With all the wrestling I watch, my favorite company by far is CHIKARA. I’ve talked about it for years and have done posts about their DVD covers and my own experiences at their shows. Every now and then, I get people asking me about where to start or what to expect. With the company celebrating its 10 year anniversary, I thought it would be good to do a write-up of what the world of CHIKARA is all about for beginners.
CHIKARA is a Philadelphia-based independent wrestling company that’s both a promotion and a school known as the CHIKARA Wrestle Factory. The students learn a mix of different wrestling styles from around the world, with a strong emphasis on the Mexican luchador aspects. The shows are locked into a “family friendly” label, meaning no cursing or general lewdness to the point that when something seriously impressive happens, the fans are wont to chant, “HOLY POOP!” The in-ring antics tend to have a real comic book edge to it all, with colorful, masked competitors with over-the-top gimmicks and a share of fourth-wall-breaking comedy. It’s the kind of show where this would happen on a semi-regular basis.
Despite reveling in fun and goofiness, the shows tend to tell strong, long-running stories that any new fan could pick up on. CHIKARA treats every year’s worth of shows as a season, usually giving closure to major arcs by the time they reach the finale. Seeds for future storylines come in various subtle and unique forms, existing sometimes years before they’re brought into action.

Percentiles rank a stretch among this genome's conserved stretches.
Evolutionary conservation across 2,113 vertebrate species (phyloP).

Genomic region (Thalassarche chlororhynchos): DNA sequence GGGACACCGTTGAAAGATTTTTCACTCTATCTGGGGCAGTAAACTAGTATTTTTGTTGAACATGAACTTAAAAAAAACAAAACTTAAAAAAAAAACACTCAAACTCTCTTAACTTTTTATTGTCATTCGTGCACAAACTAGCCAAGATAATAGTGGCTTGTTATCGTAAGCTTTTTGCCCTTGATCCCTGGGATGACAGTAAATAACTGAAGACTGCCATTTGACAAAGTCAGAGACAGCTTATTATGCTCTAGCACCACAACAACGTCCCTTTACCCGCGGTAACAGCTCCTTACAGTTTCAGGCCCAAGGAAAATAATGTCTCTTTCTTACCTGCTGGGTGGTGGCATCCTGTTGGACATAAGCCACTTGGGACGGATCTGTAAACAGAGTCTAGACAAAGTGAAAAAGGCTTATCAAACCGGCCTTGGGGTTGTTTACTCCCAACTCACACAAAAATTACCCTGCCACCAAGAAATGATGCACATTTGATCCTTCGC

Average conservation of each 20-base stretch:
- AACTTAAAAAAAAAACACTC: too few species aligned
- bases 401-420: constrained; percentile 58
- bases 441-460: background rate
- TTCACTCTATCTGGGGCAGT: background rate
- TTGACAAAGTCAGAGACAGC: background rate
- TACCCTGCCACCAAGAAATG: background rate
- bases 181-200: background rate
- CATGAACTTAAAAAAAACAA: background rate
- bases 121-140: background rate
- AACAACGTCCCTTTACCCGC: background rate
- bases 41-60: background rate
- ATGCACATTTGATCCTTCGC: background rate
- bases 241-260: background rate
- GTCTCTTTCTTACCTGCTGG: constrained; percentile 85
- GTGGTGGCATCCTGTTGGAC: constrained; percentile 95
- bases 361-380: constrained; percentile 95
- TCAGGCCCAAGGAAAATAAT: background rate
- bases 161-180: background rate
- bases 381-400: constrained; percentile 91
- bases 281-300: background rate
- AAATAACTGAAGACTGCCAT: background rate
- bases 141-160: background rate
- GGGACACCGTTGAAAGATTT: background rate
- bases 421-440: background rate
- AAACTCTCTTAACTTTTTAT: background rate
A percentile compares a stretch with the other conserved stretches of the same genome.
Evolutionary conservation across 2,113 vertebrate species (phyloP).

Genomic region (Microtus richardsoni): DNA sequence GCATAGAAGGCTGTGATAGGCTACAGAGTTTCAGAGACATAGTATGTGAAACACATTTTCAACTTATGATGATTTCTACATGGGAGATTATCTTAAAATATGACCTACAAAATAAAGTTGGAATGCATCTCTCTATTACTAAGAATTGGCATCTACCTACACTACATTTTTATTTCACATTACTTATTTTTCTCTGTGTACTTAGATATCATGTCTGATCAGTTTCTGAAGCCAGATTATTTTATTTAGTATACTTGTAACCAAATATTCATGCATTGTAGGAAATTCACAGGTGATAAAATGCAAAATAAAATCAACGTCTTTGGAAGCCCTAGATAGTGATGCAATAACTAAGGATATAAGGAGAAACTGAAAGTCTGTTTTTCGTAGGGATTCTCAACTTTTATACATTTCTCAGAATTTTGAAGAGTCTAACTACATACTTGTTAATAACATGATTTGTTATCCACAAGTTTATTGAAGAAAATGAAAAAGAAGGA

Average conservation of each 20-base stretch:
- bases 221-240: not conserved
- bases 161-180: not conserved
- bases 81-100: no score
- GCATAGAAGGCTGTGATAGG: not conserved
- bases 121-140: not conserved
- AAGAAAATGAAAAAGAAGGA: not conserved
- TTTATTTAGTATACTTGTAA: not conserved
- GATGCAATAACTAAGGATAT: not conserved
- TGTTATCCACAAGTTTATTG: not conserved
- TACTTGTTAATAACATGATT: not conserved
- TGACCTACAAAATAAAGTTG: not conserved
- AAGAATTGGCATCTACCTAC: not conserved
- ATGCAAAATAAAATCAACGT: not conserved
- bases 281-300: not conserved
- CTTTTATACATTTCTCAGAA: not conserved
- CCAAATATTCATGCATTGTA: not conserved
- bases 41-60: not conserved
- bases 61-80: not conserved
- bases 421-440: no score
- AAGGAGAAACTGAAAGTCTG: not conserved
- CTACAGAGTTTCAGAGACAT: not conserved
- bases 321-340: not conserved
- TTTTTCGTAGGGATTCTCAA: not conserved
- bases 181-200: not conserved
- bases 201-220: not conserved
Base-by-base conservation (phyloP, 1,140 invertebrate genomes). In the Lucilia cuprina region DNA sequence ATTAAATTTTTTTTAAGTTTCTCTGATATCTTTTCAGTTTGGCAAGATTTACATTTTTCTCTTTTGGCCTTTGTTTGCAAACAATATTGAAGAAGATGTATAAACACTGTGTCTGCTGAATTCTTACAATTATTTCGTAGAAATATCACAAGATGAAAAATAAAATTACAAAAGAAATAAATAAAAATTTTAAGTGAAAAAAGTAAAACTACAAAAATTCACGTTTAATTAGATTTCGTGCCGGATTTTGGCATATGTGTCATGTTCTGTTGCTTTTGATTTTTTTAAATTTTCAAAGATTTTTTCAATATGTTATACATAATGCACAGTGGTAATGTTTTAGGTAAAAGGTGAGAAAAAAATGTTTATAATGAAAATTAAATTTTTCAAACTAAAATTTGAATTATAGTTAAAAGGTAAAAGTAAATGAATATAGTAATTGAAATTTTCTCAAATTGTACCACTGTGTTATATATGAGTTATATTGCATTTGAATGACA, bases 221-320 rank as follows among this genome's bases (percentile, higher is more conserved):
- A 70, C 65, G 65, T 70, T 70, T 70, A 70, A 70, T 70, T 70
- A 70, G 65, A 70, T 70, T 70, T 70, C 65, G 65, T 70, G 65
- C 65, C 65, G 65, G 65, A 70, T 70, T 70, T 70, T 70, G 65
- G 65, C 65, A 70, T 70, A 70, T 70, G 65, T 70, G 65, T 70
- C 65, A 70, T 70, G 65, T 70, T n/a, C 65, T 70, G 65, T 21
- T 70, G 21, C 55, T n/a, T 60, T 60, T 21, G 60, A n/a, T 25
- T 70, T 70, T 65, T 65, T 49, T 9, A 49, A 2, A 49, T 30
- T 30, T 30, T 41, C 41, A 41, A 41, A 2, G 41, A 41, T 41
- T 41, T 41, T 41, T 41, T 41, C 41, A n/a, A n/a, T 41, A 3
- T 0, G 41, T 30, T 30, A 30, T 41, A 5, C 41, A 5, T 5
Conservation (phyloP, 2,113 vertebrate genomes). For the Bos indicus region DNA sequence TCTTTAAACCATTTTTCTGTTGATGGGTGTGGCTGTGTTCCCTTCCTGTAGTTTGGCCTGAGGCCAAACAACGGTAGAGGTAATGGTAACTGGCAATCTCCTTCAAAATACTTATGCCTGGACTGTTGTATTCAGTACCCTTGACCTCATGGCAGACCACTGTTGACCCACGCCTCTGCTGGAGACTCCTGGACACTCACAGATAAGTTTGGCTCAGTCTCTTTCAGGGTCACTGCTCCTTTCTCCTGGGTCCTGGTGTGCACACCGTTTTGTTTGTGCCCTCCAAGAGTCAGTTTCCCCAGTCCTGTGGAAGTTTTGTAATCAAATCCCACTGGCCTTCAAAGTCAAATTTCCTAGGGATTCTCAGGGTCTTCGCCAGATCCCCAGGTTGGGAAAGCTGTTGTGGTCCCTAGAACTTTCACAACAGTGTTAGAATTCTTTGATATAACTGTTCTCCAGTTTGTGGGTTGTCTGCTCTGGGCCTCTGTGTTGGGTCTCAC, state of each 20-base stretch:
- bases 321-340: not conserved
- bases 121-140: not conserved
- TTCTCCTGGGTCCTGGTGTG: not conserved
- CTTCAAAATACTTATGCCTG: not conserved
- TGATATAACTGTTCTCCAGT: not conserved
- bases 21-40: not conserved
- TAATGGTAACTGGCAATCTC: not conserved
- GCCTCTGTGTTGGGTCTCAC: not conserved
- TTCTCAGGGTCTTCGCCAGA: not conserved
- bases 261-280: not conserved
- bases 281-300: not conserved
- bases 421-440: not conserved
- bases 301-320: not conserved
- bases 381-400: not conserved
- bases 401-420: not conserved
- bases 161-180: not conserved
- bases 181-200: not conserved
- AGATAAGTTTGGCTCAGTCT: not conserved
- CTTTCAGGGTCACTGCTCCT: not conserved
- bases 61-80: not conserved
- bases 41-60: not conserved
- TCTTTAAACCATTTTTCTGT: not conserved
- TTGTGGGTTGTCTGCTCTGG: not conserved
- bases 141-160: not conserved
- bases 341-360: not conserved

While students and graduates are the core of the roster, they also include people from other ends of the indies and tend to include lots of foreign talent for flavor. Everyone tends to be labeled “tecnico” (good guy) or “rudo” (bad guy), with the insinuation that those two groups train exclusively together. They tend to do just over two dozen shows a year, usually with multiple shows over the course of a weekend, and always release them soon after (24 hours to two weeks, depending), available from Smart Mark Video in the form of DVD, online stream or MP4 download. Recently, they’ve started doing internet pay-per-views and have one coming up on Saturday, June 2nd.
They also sponsor YouTube sensation and internet wrestling fan staple Botchamania.
How it Started
In 2002, indy wrestlers “Lightning” Mike Quackenbush and “Reckless Youth” Tom Carter decided to start their own wrestling school, partially based on their distaste for there being no school that catered to anything international. Hence, they started up the CHIKARA Wrestle Factory in Philly. Their first class was made up of five students: Hallowicked, Ichabod Slayne (later Icarus), UltraMantis (later UltraMantis Black), Mr. ZERO and Dragonfly. The question came up of where these guys were supposed to compete. On May 25, 2002, they held their first show for the sake of showcasing the new guys, while including other indy names like CM Punk, Chris Hero and Colt Cabana.
Since then, the school’s been churning out groups of graduates every year or so. Early on, Tom Carter left the fold and Hero took his spot as instructor. The Wrestle Factory occasionally factors into the story, usually in terms of how the wrestler’s mask is something that they had to have earned through paying their dues and completing their training. To remove one’s mask or perform in one without earning the right is considered a prime insult.